Carol Westberg




In my fear I’ll end up bitter as chicory and alone,
         alone, wind whipping long grasses in the dunes.
With my fear I’ll end up like the husband I left
         in the wake of my faithlessness, both of us wandering
a wilderness of concrete streets, no one to go home to,
         no one to talk to in the swaddling dark.

Past my fear I’ll end up bitter as burdock root
         like a child beaten with her father’s studded belt,
grown scarred and angry, leaving home afraid of no ghost
         more than her father, living alone.
I’m not alone in my fear I’ll end up like my ex,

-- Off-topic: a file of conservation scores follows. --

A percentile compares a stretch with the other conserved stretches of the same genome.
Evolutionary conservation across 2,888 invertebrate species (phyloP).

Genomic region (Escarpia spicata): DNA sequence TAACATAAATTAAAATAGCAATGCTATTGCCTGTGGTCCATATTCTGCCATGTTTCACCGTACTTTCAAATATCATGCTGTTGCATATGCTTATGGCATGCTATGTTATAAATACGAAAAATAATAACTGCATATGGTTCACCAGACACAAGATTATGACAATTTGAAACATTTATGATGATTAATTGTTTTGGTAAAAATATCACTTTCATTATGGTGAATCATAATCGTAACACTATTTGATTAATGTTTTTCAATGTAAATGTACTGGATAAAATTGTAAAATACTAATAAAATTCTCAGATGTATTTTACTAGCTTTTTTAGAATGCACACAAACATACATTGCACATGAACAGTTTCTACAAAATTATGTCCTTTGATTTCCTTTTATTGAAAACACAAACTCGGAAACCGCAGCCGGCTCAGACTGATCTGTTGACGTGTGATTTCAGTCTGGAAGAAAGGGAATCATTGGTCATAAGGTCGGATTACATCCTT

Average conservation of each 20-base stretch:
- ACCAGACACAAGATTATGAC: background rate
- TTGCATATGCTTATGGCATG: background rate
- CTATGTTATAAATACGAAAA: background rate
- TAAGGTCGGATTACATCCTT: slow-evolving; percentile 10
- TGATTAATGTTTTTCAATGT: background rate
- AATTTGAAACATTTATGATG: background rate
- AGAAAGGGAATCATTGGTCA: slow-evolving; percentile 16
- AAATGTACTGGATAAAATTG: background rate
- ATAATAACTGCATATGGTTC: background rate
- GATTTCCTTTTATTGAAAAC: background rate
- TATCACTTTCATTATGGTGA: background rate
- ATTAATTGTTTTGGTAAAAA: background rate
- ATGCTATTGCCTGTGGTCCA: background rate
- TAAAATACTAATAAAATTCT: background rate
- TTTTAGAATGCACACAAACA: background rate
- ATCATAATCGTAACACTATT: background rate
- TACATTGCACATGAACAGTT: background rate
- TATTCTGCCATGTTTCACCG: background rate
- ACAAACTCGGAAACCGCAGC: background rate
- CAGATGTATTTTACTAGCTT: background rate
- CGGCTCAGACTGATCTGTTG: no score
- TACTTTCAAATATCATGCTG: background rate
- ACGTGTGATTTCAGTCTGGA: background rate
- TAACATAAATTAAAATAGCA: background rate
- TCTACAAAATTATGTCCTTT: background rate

who fears his next wife will leave him, and she does.

I’ve grown wary of acrid greens. I brew bitter nail tea,
         serve kiwi and pepitas as antidotes
to soothe my two grown daughters, thin as reeds
         and not alone in their fear they’ll end up
on some windswept coast, scudding along like sea foam
         left quivering on damp sand.


CAROL WESTBERG’s Terra Infirma was a finalist for the 2014 Tampa Review Prize for Poetry, and her first book, Slipstream, was a finalist for the 2011 New Hampshire Literary Award for Outstanding Book of Poetry. Her poems have appeared in journals such as Prairie Schooner, Hunger Mountain, Valparaiso Poetry Review, CALYX, and North American Review and have been nominated for a Pushcart Prize and Best of the Net award. Carol earned a BA from Duke, an MA in Teaching from Stanford, and an MFA in Poetry at Vermont College.


Read more by Carol Westberg:

Poem in DMQ Review
Poem in Valparaiso Poetry Review
Three poems in Leaping Clear